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Anyone running a webserver would agree, security can be a hustle and tedious job. Recently I came across a service claiming to help with that -- CloudFlare.com. There's plenty of benefits listed on CloudFlare's own website, however I'm interested if there are any potential drawbacks switching your DNS to theirs. A few blog comments had some cautious remarks about CF's system being too aggressive and flagging even site owners.

Aren't there any benefits in having your own name servers, perhaps from SEO stand point?

Also they talk about caching content on multiple servers... What if your content is not static?

Trying to get as much info as possible before making a decision. Any insight would be highly appreciated.

Thanks.

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migrated from answers.onstartups.com Feb 13 '11 at 15:30

This question came from our site for entrepreneurs looking to start or run a new business.

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Hey slatecaster, I think you'll get a better response from security.stackexchage.com, so I'm going to migrate it over. Good luck! –  Zuly Gonzalez Feb 13 '11 at 15:26
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Some explanation of the particular sorts of security benefits you're looking for would help - see the faq section on context. So would a description here of the aspects of CloudFlare that you are interested in, since content on external sites can change at any time. –  nealmcb Feb 14 '11 at 1:09
    
I tried CloudFlare but they disappointed me with their less than satisfactory uptime. Also, I noticed my site was faster when directly delivered from Hawk Host instead of Cloudflare proxy. Their bad uptime really is the turnoff for me. If they can manage Hawk Host like uptime then I will surely try them again. –  user5322 Oct 5 '11 at 16:56
    
I'm not sure what relevance the website link has to the question, so I removed it. Please do not post hyperlinks in questions or answers unless they have actual relevance to the topic at hand. If they do, please make sure your post offers clear explanation as to what that relevance is. –  Iszi Oct 7 '11 at 2:49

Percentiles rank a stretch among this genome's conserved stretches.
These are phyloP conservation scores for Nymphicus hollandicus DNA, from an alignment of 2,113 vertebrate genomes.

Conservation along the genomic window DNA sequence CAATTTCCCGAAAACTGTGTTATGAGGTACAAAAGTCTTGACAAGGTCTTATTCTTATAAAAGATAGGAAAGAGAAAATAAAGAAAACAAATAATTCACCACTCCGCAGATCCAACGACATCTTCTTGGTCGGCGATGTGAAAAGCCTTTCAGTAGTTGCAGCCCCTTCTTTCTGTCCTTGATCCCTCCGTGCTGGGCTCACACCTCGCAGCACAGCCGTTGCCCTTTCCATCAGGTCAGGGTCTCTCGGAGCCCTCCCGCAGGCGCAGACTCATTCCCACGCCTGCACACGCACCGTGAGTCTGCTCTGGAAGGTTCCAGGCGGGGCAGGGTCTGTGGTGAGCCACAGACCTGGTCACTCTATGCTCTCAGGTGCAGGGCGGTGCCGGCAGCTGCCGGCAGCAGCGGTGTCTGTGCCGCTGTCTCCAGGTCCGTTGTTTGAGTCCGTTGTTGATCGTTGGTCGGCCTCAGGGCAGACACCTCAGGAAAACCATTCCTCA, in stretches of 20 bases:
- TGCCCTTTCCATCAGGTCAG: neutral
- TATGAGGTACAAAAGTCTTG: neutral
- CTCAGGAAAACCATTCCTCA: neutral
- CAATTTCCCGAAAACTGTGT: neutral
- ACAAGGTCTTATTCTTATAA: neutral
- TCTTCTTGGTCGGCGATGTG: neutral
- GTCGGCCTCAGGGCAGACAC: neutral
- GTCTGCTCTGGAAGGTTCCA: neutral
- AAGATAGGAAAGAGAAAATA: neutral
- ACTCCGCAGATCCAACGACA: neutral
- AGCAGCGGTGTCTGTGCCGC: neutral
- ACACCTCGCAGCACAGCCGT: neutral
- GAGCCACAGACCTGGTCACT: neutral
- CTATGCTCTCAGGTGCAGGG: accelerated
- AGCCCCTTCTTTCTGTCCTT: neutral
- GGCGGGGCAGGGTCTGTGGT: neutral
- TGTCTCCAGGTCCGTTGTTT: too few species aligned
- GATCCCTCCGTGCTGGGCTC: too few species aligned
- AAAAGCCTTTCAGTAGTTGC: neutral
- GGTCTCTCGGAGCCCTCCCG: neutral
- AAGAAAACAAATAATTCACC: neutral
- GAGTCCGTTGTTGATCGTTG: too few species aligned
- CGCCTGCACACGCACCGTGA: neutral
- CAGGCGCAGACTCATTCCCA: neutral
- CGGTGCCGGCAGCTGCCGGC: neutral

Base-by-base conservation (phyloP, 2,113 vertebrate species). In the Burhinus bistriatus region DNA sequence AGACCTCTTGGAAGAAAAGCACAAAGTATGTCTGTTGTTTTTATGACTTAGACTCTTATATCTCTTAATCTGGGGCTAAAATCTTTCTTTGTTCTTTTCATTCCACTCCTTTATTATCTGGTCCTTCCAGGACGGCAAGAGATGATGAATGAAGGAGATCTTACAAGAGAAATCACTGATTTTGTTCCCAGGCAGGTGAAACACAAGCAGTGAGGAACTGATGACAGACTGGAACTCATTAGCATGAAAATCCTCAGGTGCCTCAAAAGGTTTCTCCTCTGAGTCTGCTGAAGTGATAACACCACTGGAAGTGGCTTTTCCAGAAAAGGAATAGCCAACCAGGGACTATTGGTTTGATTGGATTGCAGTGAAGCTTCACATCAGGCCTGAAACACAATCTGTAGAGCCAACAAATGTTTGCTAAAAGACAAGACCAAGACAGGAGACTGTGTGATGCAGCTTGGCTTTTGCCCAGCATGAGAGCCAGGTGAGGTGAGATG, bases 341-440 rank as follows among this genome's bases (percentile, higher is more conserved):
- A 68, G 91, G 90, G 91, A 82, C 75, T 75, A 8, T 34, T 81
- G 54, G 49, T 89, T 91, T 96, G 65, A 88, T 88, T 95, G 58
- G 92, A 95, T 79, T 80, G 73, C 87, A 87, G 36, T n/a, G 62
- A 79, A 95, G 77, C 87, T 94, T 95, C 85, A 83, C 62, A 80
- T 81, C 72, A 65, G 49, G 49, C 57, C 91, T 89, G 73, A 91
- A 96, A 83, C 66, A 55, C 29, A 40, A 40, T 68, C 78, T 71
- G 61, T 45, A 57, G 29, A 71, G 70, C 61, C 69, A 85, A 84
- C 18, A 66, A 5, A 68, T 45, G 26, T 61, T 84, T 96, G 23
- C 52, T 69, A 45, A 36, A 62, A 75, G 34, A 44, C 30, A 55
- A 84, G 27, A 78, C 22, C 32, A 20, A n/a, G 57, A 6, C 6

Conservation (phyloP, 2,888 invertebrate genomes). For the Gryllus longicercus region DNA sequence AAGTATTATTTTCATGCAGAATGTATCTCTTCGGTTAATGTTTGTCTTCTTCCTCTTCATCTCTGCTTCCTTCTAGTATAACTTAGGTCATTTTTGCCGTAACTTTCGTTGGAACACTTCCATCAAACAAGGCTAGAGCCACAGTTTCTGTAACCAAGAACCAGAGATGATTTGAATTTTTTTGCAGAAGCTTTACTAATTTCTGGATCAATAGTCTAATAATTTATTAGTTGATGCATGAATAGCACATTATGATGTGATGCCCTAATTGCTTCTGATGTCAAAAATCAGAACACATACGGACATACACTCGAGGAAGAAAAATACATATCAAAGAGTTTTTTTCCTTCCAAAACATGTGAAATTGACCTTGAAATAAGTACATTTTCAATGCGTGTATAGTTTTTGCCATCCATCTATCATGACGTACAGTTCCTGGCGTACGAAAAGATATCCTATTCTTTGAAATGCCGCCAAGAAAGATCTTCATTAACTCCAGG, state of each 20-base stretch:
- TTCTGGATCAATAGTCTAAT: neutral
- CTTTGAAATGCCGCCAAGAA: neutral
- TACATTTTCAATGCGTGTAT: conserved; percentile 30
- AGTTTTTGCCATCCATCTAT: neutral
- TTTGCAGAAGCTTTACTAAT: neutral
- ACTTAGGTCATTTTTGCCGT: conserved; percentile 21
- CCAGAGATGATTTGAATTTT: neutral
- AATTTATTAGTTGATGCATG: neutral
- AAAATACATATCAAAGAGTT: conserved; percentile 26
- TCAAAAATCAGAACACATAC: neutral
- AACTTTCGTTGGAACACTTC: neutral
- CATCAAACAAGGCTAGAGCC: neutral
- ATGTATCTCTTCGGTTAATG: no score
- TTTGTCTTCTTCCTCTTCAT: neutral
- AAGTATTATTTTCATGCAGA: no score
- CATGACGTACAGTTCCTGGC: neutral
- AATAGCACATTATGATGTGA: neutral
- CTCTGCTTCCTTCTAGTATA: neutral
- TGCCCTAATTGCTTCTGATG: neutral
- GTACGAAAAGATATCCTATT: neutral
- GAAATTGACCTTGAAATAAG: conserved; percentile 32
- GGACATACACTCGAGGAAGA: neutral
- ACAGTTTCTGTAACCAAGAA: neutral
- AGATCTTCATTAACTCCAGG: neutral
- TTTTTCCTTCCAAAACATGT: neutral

2 Answers 2

The largest drawback I've run into so far with them is their lack of distribution for DNS hosting. Cloud-based hosting is great, but when you're requiring people to use a DNS server that is less than distributed, it creates major issues.

At this time, I'm not sure if they've resolved that, but they've yet to make any deployment on allowing people to specify their own DNS hosting, which was promised months ago.

In closing, I'd hold off on it. It's still premature, and needs a lot of work.

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Thought I would jump in here.

"A few blog comments had some cautious remarks about CF's system being too aggressive and flagging even site owners"

We use a variety of data sources that indicate potential threats, which can lead to some false positives in data. If you're concerned about too many visitors getting challenged, you can do the following:

-Adjust your CloudFlare security settings to low or medium (high is fairly restrictive). This can be done by going to: settings->CloudFlare settings->Basic Security->Change to low or medium.

-You also have the option of whitelisting IPs, IP ranges & countries in your 'Threat Control' panel.

"Also they talk about caching content on multiple servers... What if your content is not static?" We wouldn't impact dynamic content at all (those changes would appear immediately).

"perhaps from SEO stand point?"

CloudFlare should be good for SEO because we help speed up delivery of your pages (our IPs are also whitelisted with Google).

There are tons of tips and things to consider on our blog as well.

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it is considered good practice to explicitly identify your affiliation, if you might have a financial or other interest in the answer, or if you are affiliated with the company being discussed in the question. –  D.W. May 17 '11 at 9:52
    
I had no doubt Damon was affiliated with Cloudflare when he said "we." He could have been clearer, but he certainly wasn't trying to hide it and astroturf; the two downvotes are unwarranted. –  user502 Aug 4 '11 at 20:30

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